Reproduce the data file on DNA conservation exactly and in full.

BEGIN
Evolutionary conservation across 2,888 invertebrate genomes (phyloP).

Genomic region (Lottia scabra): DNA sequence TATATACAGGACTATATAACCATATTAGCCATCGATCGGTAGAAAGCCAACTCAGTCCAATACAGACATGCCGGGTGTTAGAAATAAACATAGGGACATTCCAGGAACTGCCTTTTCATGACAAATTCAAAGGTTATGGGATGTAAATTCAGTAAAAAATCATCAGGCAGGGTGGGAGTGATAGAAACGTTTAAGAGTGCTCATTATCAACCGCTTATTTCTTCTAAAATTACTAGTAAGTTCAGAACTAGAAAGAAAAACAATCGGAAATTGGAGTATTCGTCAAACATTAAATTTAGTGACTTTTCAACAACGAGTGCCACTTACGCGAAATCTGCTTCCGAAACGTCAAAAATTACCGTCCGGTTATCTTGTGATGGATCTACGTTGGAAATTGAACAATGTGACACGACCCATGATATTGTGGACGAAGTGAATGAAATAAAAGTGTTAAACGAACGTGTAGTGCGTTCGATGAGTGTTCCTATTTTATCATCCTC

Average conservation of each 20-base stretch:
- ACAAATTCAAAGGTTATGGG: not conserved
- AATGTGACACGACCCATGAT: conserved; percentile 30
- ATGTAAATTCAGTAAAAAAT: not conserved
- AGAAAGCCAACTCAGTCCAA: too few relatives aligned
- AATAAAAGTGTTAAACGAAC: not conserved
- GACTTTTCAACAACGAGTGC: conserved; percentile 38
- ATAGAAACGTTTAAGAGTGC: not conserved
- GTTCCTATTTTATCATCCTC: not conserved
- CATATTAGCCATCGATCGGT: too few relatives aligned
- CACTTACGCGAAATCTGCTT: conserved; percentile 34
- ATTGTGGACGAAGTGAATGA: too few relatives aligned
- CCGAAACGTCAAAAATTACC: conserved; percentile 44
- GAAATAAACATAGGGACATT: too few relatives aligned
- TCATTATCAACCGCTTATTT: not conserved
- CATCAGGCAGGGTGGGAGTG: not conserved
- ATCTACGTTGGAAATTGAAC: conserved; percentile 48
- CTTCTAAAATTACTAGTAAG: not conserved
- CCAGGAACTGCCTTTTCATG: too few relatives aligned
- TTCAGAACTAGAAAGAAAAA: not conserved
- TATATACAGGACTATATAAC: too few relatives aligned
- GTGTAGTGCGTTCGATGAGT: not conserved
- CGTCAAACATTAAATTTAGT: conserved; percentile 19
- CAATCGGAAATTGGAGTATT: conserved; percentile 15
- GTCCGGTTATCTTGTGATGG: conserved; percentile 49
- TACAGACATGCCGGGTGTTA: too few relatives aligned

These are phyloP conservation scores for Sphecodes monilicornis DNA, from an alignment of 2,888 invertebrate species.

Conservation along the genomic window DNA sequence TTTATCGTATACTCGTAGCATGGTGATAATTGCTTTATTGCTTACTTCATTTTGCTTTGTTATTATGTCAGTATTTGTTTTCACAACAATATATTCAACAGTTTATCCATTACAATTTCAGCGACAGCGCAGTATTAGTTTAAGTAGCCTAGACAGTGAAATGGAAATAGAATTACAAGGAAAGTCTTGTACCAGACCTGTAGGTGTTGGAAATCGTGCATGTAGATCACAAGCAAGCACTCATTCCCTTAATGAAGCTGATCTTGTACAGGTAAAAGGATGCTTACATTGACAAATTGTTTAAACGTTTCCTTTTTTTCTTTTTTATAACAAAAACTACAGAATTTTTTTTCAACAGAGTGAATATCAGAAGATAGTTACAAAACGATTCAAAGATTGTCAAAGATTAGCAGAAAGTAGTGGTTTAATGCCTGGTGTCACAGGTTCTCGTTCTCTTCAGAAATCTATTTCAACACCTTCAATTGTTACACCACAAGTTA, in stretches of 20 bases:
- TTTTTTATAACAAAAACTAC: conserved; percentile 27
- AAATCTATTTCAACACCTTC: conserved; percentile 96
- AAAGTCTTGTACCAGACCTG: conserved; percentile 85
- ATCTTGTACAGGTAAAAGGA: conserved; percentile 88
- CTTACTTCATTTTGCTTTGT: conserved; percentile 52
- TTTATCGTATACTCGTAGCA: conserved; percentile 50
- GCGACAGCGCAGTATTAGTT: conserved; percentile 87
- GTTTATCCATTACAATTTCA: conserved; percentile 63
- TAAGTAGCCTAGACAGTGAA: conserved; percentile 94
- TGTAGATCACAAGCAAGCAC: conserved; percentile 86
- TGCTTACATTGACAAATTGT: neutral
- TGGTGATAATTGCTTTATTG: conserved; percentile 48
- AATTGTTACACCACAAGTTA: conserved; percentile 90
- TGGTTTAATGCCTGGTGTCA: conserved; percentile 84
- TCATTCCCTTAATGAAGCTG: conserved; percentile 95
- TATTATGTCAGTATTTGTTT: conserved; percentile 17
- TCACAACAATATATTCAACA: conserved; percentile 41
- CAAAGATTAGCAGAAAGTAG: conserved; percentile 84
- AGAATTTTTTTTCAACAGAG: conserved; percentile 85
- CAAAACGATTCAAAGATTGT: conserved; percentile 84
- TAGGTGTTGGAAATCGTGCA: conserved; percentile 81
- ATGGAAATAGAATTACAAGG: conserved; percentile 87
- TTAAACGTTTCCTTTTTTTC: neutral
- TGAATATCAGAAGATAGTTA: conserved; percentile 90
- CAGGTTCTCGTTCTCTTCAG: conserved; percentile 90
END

Evolutionary conservation across 2,888 invertebrate genomes (phyloP).

Genomic region (Lottia scabra): DNA sequence TATATACAGGACTATATAACCATATTAGCCATCGATCGGTAGAAAGCCAACTCAGTCCAATACAGACATGCCGGGTGTTAGAAATAAACATAGGGACATTCCAGGAACTGCCTTTTCATGACAAATTCAAAGGTTATGGGATGTAAATTCAGTAAAAAATCATCAGGCAGGGTGGGAGTGATAGAAACGTTTAAGAGTGCTCATTATCAACCGCTTATTTCTTCTAAAATTACTAGTAAGTTCAGAACTAGAAAGAAAAACAATCGGAAATTGGAGTATTCGTCAAACATTAAATTTAGTGACTTTTCAACAACGAGTGCCACTTACGCGAAATCTGCTTCCGAAACGTCAAAAATTACCGTCCGGTTATCTTGTGATGGATCTACGTTGGAAATTGAACAATGTGACACGACCCATGATATTGTGGACGAAGTGAATGAAATAAAAGTGTTAAACGAACGTGTAGTGCGTTCGATGAGTGTTCCTATTTTATCATCCTC

Average conservation of each 20-base stretch:
- ACAAATTCAAAGGTTATGGG: not conserved
- AATGTGACACGACCCATGAT: conserved; percentile 30
- ATGTAAATTCAGTAAAAAAT: not conserved
- AGAAAGCCAACTCAGTCCAA: too few relatives aligned
- AATAAAAGTGTTAAACGAAC: not conserved
- GACTTTTCAACAACGAGTGC: conserved; percentile 38
- ATAGAAACGTTTAAGAGTGC: not conserved
- GTTCCTATTTTATCATCCTC: not conserved
- CATATTAGCCATCGATCGGT: too few relatives aligned
- CACTTACGCGAAATCTGCTT: conserved; percentile 34
- ATTGTGGACGAAGTGAATGA: too few relatives aligned
- CCGAAACGTCAAAAATTACC: conserved; percentile 44
- GAAATAAACATAGGGACATT: too few relatives aligned
- TCATTATCAACCGCTTATTT: not conserved
- CATCAGGCAGGGTGGGAGTG: not conserved
- ATCTACGTTGGAAATTGAAC: conserved; percentile 48
- CTTCTAAAATTACTAGTAAG: not conserved
- CCAGGAACTGCCTTTTCATG: too few relatives aligned
- TTCAGAACTAGAAAGAAAAA: not conserved
- TATATACAGGACTATATAAC: too few relatives aligned
- GTGTAGTGCGTTCGATGAGT: not conserved
- CGTCAAACATTAAATTTAGT: conserved; percentile 19
- CAATCGGAAATTGGAGTATT: conserved; percentile 15
- GTCCGGTTATCTTGTGATGG: conserved; percentile 49
- TACAGACATGCCGGGTGTTA: too few relatives aligned

These are phyloP conservation scores for Sphecodes monilicornis DNA, from an alignment of 2,888 invertebrate species.

Conservation along the genomic window DNA sequence TTTATCGTATACTCGTAGCATGGTGATAATTGCTTTATTGCTTACTTCATTTTGCTTTGTTATTATGTCAGTATTTGTTTTCACAACAATATATTCAACAGTTTATCCATTACAATTTCAGCGACAGCGCAGTATTAGTTTAAGTAGCCTAGACAGTGAAATGGAAATAGAATTACAAGGAAAGTCTTGTACCAGACCTGTAGGTGTTGGAAATCGTGCATGTAGATCACAAGCAAGCACTCATTCCCTTAATGAAGCTGATCTTGTACAGGTAAAAGGATGCTTACATTGACAAATTGTTTAAACGTTTCCTTTTTTTCTTTTTTATAACAAAAACTACAGAATTTTTTTTCAACAGAGTGAATATCAGAAGATAGTTACAAAACGATTCAAAGATTGTCAAAGATTAGCAGAAAGTAGTGGTTTAATGCCTGGTGTCACAGGTTCTCGTTCTCTTCAGAAATCTATTTCAACACCTTCAATTGTTACACCACAAGTTA, in stretches of 20 bases:
- TTTTTTATAACAAAAACTAC: conserved; percentile 27
- AAATCTATTTCAACACCTTC: conserved; percentile 96
- AAAGTCTTGTACCAGACCTG: conserved; percentile 85
- ATCTTGTACAGGTAAAAGGA: conserved; percentile 88
- CTTACTTCATTTTGCTTTGT: conserved; percentile 52
- TTTATCGTATACTCGTAGCA: conserved; percentile 50
- GCGACAGCGCAGTATTAGTT: conserved; percentile 87
- GTTTATCCATTACAATTTCA: conserved; percentile 63
- TAAGTAGCCTAGACAGTGAA: conserved; percentile 94
- TGTAGATCACAAGCAAGCAC: conserved; percentile 86
- TGCTTACATTGACAAATTGT: neutral
- TGGTGATAATTGCTTTATTG: conserved; percentile 48
- AATTGTTACACCACAAGTTA: conserved; percentile 90
- TGGTTTAATGCCTGGTGTCA: conserved; percentile 84
- TCATTCCCTTAATGAAGCTG: conserved; percentile 95
- TATTATGTCAGTATTTGTTT: conserved; percentile 17
- TCACAACAATATATTCAACA: conserved; percentile 41
- CAAAGATTAGCAGAAAGTAG: conserved; percentile 84
- AGAATTTTTTTTCAACAGAG: conserved; percentile 85
- CAAAACGATTCAAAGATTGT: conserved; percentile 84
- TAGGTGTTGGAAATCGTGCA: conserved; percentile 81
- ATGGAAATAGAATTACAAGG: conserved; percentile 87
- TTAAACGTTTCCTTTTTTTC: neutral
- TGAATATCAGAAGATAGTTA: conserved; percentile 90
- CAGGTTCTCGTTCTCTTCAG: conserved; percentile 90